But six months later I’m more or less myself, or someone very much like him. And yesterday I didn’t have to dodge anyone. The thundering herd seemed to have thinned a bit, and those who remained didn’t give off that displaced-gym-rat vibe. Earbuds were very much not in evidence. Mostly I yielded trail, of course, even when I had the right of way. But occasionally people who had the right of way even yielded to me.

Cheery greetings were exchanged, munchkins on strider bikes applauded, horsemanship admired. Even my battered Voodoo Nakisi drew some appreciation.

“Doing some cyclocross, hey?” asked one guy after I complimented his dog, some class of burly curly black wonderpooch. I explained that my bike was a 29er with drop bars, your basic monstercrosser, just the thing for the Elena Gallegos trails, and then headed for the barn.

It was a random sample, not a scientific poll. Pundits will not cite it as evidence of a trend going into the November election. But I found it comforting. For an hour or so, anyway.

Wash and rinse

September 1, 2020

Arroyo, with a side of agua fria, coming up.

I had just turned into the cul-de-sac when it started raining.

My timing couldn’t have been better. I had left El Rancho Pendejo 90 minutes earlier for a brisk morning march along various foothills trails, because the weather wizards were predicting thundershowers. And when I turned around, up by Embudo Dam, I saw that they did not lie.

The Sandman cometh.

So I cranked up the pace a bit as the skies darkened, and then darkened some more. The wind sprang up, as it will, out of the north. Onward.

Finally, just past Candelaria on Trail 365, I broke into a run. Or what I call a run, anyway. A runner might disagree, or perhaps just laugh out loud.

And then, boom, just as I got home, the skies opened up and pissed rain … for a solid minute. Maybe two.

Oh, well. In the desert, two minutes of rain is better than none.

Run it up the flagpole …

August 31, 2020

The first Biden-Harris flag of the campaign season.

… and see who salutes. We did.

 

 

Smooth as glass

August 25, 2020

This section of Tramway didn’t get the upgrade.

I was out dicking around on the bike this morning when I thought I’d ride the recently resurfaced Tramway Boulevard, just for the hell of it.*

Nothing stays shiny and new for long around here, whether it’s bottles or boulevards.

There are other ways to get north and/or south on this side of town, and I normally use them.

But when a reader wrote to the Albuquerque Journal‘s “Road Warrior” column to praise the work that had been done on this death march of a high-speed, multilane, median-divided thoroughfare, well, shit, I figured I owed it to journalism to give it a look-see.

So I rode Tramway north from El Rancho Pendejo to just past the climb to Juan Tabo Picnic Grounds, then turned around and scoped out the southbound leg down to Cloudview before reversing course yet again for the trek back to the rancheroo.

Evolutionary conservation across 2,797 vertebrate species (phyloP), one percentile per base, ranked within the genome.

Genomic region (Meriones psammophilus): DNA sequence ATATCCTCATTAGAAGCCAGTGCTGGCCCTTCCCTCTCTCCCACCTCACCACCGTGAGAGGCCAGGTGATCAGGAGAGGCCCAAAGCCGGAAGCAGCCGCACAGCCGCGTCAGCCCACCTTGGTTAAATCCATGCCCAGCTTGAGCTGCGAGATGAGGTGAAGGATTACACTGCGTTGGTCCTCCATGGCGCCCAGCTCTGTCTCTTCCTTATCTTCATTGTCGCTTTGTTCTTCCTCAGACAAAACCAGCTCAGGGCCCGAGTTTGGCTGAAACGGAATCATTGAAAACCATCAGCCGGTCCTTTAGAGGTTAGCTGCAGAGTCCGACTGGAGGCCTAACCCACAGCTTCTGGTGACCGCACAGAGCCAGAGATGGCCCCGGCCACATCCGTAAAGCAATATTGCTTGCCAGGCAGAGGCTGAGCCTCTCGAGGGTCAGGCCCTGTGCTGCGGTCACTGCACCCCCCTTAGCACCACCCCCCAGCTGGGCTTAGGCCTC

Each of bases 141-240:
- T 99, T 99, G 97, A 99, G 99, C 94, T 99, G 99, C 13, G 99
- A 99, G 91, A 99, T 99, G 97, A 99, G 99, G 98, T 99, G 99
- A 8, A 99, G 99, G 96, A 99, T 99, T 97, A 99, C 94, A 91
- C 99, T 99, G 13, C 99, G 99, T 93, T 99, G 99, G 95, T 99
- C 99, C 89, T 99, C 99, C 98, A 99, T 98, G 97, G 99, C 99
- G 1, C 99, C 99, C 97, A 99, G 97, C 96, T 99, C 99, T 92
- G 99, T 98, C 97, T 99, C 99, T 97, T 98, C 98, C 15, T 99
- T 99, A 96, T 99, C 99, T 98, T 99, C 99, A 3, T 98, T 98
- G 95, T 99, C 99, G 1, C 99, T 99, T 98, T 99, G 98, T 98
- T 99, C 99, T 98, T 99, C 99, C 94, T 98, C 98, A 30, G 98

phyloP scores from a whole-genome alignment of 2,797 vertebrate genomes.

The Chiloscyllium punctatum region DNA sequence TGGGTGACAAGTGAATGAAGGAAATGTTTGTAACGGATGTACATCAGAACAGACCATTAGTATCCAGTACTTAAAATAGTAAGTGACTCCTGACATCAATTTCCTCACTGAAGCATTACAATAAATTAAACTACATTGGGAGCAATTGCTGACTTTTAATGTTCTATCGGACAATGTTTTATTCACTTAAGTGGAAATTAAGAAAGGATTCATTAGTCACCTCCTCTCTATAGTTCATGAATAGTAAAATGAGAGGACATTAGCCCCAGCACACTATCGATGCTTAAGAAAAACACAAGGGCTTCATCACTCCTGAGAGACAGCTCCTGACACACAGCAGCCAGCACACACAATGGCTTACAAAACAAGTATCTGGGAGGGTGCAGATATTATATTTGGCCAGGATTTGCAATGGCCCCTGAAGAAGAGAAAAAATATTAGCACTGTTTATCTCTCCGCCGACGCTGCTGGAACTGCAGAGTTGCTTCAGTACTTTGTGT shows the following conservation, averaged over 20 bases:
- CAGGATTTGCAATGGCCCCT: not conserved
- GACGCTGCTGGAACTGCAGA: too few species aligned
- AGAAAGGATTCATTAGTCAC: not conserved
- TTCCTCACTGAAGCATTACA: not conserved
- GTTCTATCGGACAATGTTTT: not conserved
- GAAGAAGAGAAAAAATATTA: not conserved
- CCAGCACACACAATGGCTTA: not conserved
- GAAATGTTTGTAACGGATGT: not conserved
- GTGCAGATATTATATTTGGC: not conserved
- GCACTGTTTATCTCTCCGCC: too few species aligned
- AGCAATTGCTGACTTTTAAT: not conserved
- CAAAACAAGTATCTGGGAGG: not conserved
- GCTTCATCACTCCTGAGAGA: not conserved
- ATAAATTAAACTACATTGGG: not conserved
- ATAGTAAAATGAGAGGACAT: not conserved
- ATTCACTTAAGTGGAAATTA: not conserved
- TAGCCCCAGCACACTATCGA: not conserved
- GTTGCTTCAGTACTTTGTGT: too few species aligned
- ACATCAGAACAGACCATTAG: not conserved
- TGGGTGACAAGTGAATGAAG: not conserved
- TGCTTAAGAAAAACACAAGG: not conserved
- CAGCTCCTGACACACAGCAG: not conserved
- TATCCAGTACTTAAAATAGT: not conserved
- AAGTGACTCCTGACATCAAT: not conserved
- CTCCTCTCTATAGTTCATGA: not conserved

And I’m with the Journal‘s happy reader. Well done, fellas. The new blacktop really makes the broken glass stand out.

* “Just for the hell of it.” In case you’ve never ridden Tramway, that’s a joke, son!

Desert crapshoot

August 25, 2020

We’re a little light on shade out here in the foothills.

“It’s been a pretty sad monsoon season across New Mexico,” says weather wizard Daniel Porter over to the Albuquerque Journal.

Truer words, etc. Water use has risen in one of the driest summers in a decade. And the phrase “hot as balls” gets used almost daily at El Rancho Pendejo, because somebody around here has a predilection for coarse language.

A sudden deluge has a go at pounding down the dust.

I wore a big-ass Carhartt boonie hat and plenty of sunscreen for my five-mile hike yesterday, well above the haze drifting along the Rio Grande. I’ll pay attention to an air-quality alert when I can’t see my shoes through the smoke and my shorts are on fire.

Still, it was as hot as balls out there. I forgot a handkerchief and had to lift my lid periodically to drag a paw across my soggy noggin.

Come evening the universe decided we deserved a break. Out of nowhere it suddenly rained good and hard, if only for a short while, and we threw open the windows and doors to let the cool breeze blast through the joint.

Nothing is likely to cool the fevered lowbrows at the GOP ‘s Nuremberg rally, alas. Short of putting the lot of ’em in the deep freeze for a few dozen campaign cycles, that is. Don’t look for links. They’re all missing. Badaboom, badabing.

Ash Thursday?

August 20, 2020

Looping around to the west-northwest and the Indian School trailhead.

A fine haze hovered above the Rio as I hiked around the Foothills trails yesterday.

A neighbor remarked that it looked like a “Star Wars” scene set on Tatooine.

And come evening, all that vaporized forest certainly made for a thrilling sunset.

The photo really doesn’t do it justice. The sun was as red as Sauron’s Eye, and it vanished long before the actual horizon in an impenetrable cloud of smoke. Whether it came from the Medio fire near Santa Fe or one of the many, many others scattered around the West, I have no idea.

I had been thinking about a nice long road ride this morning, but now I’m not so sure. I like my air a little less chewy.